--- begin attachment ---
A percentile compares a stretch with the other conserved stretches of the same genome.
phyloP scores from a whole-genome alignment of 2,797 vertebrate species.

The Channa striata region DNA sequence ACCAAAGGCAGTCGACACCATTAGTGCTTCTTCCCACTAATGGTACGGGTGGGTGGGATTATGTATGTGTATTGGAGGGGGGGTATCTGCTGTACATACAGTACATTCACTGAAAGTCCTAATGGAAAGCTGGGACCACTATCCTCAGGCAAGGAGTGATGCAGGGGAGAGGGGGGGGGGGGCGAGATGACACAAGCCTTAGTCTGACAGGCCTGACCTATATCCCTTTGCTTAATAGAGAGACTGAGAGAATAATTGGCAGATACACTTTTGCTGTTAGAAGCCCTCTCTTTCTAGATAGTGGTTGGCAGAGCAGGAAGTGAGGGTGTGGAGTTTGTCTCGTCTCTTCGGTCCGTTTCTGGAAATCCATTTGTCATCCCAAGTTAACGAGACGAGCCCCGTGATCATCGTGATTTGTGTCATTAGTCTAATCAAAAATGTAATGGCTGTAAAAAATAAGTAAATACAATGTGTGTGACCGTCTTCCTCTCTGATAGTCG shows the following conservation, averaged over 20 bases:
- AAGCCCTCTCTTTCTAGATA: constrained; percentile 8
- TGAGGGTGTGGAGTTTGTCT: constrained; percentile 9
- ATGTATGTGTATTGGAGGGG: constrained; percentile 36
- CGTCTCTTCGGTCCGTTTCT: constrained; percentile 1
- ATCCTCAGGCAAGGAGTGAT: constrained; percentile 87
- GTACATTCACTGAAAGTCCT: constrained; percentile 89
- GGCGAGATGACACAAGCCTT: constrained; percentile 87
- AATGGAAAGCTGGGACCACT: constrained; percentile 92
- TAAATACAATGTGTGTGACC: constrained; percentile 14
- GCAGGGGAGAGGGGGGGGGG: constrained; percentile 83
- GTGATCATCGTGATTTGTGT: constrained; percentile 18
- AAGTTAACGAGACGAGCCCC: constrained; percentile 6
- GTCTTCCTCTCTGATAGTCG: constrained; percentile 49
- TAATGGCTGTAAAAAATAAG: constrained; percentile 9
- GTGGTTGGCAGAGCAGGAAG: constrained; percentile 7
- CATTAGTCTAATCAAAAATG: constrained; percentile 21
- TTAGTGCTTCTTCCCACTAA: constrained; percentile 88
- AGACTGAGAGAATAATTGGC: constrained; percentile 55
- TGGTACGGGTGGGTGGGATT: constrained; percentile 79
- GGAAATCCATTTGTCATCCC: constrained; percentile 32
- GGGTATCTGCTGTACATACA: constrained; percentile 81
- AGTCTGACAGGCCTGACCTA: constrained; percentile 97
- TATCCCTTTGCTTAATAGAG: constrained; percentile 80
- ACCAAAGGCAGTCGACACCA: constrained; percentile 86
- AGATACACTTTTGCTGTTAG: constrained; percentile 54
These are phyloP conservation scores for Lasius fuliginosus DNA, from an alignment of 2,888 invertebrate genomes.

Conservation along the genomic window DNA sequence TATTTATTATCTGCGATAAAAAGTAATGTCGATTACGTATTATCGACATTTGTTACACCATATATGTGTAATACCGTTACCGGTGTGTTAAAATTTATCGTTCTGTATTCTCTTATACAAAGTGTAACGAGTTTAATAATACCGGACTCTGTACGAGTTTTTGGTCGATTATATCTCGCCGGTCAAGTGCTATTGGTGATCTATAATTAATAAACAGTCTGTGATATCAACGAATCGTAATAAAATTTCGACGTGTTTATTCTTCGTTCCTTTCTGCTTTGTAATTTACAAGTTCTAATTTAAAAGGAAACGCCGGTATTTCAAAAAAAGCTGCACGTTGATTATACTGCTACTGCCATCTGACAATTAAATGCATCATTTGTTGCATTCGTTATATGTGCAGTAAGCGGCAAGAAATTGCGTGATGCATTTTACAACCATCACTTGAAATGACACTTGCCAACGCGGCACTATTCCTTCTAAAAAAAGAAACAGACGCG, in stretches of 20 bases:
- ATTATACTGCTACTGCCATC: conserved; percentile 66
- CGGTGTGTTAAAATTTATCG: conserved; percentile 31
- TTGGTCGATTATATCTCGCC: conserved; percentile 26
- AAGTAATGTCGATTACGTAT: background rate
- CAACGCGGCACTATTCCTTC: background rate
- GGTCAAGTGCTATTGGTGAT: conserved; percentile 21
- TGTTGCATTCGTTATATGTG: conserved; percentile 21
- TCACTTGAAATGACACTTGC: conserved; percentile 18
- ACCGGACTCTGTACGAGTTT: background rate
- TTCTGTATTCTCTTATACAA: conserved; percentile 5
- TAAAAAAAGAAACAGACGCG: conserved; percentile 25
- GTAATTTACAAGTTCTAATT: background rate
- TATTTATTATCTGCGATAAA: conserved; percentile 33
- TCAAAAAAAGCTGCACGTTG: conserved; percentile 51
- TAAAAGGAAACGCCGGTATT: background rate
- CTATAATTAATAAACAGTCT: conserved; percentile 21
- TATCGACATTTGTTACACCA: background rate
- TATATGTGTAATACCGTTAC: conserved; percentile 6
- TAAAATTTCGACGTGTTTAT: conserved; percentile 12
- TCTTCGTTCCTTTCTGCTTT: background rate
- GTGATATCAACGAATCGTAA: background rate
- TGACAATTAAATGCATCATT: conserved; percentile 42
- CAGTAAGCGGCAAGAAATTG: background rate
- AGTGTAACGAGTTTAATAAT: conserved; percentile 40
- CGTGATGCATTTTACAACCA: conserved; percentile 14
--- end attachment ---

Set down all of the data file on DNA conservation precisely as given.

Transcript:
A percentile compares a stretch with the other conserved stretches of the same genome.
phyloP scores from a whole-genome alignment of 2,797 vertebrate species.

The Channa striata region DNA sequence ACCAAAGGCAGTCGACACCATTAGTGCTTCTTCCCACTAATGGTACGGGTGGGTGGGATTATGTATGTGTATTGGAGGGGGGGTATCTGCTGTACATACAGTACATTCACTGAAAGTCCTAATGGAAAGCTGGGACCACTATCCTCAGGCAAGGAGTGATGCAGGGGAGAGGGGGGGGGGGGCGAGATGACACAAGCCTTAGTCTGACAGGCCTGACCTATATCCCTTTGCTTAATAGAGAGACTGAGAGAATAATTGGCAGATACACTTTTGCTGTTAGAAGCCCTCTCTTTCTAGATAGTGGTTGGCAGAGCAGGAAGTGAGGGTGTGGAGTTTGTCTCGTCTCTTCGGTCCGTTTCTGGAAATCCATTTGTCATCCCAAGTTAACGAGACGAGCCCCGTGATCATCGTGATTTGTGTCATTAGTCTAATCAAAAATGTAATGGCTGTAAAAAATAAGTAAATACAATGTGTGTGACCGTCTTCCTCTCTGATAGTCG shows the following conservation, averaged over 20 bases:
- AAGCCCTCTCTTTCTAGATA: constrained; percentile 8
- TGAGGGTGTGGAGTTTGTCT: constrained; percentile 9
- ATGTATGTGTATTGGAGGGG: constrained; percentile 36
- CGTCTCTTCGGTCCGTTTCT: constrained; percentile 1
- ATCCTCAGGCAAGGAGTGAT: constrained; percentile 87
- GTACATTCACTGAAAGTCCT: constrained; percentile 89
- GGCGAGATGACACAAGCCTT: constrained; percentile 87
- AATGGAAAGCTGGGACCACT: constrained; percentile 92
- TAAATACAATGTGTGTGACC: constrained; percentile 14
- GCAGGGGAGAGGGGGGGGGG: constrained; percentile 83
- GTGATCATCGTGATTTGTGT: constrained; percentile 18
- AAGTTAACGAGACGAGCCCC: constrained; percentile 6
- GTCTTCCTCTCTGATAGTCG: constrained; percentile 49
- TAATGGCTGTAAAAAATAAG: constrained; percentile 9
- GTGGTTGGCAGAGCAGGAAG: constrained; percentile 7
- CATTAGTCTAATCAAAAATG: constrained; percentile 21
- TTAGTGCTTCTTCCCACTAA: constrained; percentile 88
- AGACTGAGAGAATAATTGGC: constrained; percentile 55
- TGGTACGGGTGGGTGGGATT: constrained; percentile 79
- GGAAATCCATTTGTCATCCC: constrained; percentile 32
- GGGTATCTGCTGTACATACA: constrained; percentile 81
- AGTCTGACAGGCCTGACCTA: constrained; percentile 97
- TATCCCTTTGCTTAATAGAG: constrained; percentile 80
- ACCAAAGGCAGTCGACACCA: constrained; percentile 86
- AGATACACTTTTGCTGTTAG: constrained; percentile 54
These are phyloP conservation scores for Lasius fuliginosus DNA, from an alignment of 2,888 invertebrate genomes.

Conservation along the genomic window DNA sequence TATTTATTATCTGCGATAAAAAGTAATGTCGATTACGTATTATCGACATTTGTTACACCATATATGTGTAATACCGTTACCGGTGTGTTAAAATTTATCGTTCTGTATTCTCTTATACAAAGTGTAACGAGTTTAATAATACCGGACTCTGTACGAGTTTTTGGTCGATTATATCTCGCCGGTCAAGTGCTATTGGTGATCTATAATTAATAAACAGTCTGTGATATCAACGAATCGTAATAAAATTTCGACGTGTTTATTCTTCGTTCCTTTCTGCTTTGTAATTTACAAGTTCTAATTTAAAAGGAAACGCCGGTATTTCAAAAAAAGCTGCACGTTGATTATACTGCTACTGCCATCTGACAATTAAATGCATCATTTGTTGCATTCGTTATATGTGCAGTAAGCGGCAAGAAATTGCGTGATGCATTTTACAACCATCACTTGAAATGACACTTGCCAACGCGGCACTATTCCTTCTAAAAAAAGAAACAGACGCG, in stretches of 20 bases:
- ATTATACTGCTACTGCCATC: conserved; percentile 66
- CGGTGTGTTAAAATTTATCG: conserved; percentile 31
- TTGGTCGATTATATCTCGCC: conserved; percentile 26
- AAGTAATGTCGATTACGTAT: background rate
- CAACGCGGCACTATTCCTTC: background rate
- GGTCAAGTGCTATTGGTGAT: conserved; percentile 21
- TGTTGCATTCGTTATATGTG: conserved; percentile 21
- TCACTTGAAATGACACTTGC: conserved; percentile 18
- ACCGGACTCTGTACGAGTTT: background rate
- TTCTGTATTCTCTTATACAA: conserved; percentile 5
- TAAAAAAAGAAACAGACGCG: conserved; percentile 25
- GTAATTTACAAGTTCTAATT: background rate
- TATTTATTATCTGCGATAAA: conserved; percentile 33
- TCAAAAAAAGCTGCACGTTG: conserved; percentile 51
- TAAAAGGAAACGCCGGTATT: background rate
- CTATAATTAATAAACAGTCT: conserved; percentile 21
- TATCGACATTTGTTACACCA: background rate
- TATATGTGTAATACCGTTAC: conserved; percentile 6
- TAAAATTTCGACGTGTTTAT: conserved; percentile 12
- TCTTCGTTCCTTTCTGCTTT: background rate
- GTGATATCAACGAATCGTAA: background rate
- TGACAATTAAATGCATCATT: conserved; percentile 42
- CAGTAAGCGGCAAGAAATTG: background rate
- AGTGTAACGAGTTTAATAAT: conserved; percentile 40
- CGTGATGCATTTTACAACCA: conserved; percentile 14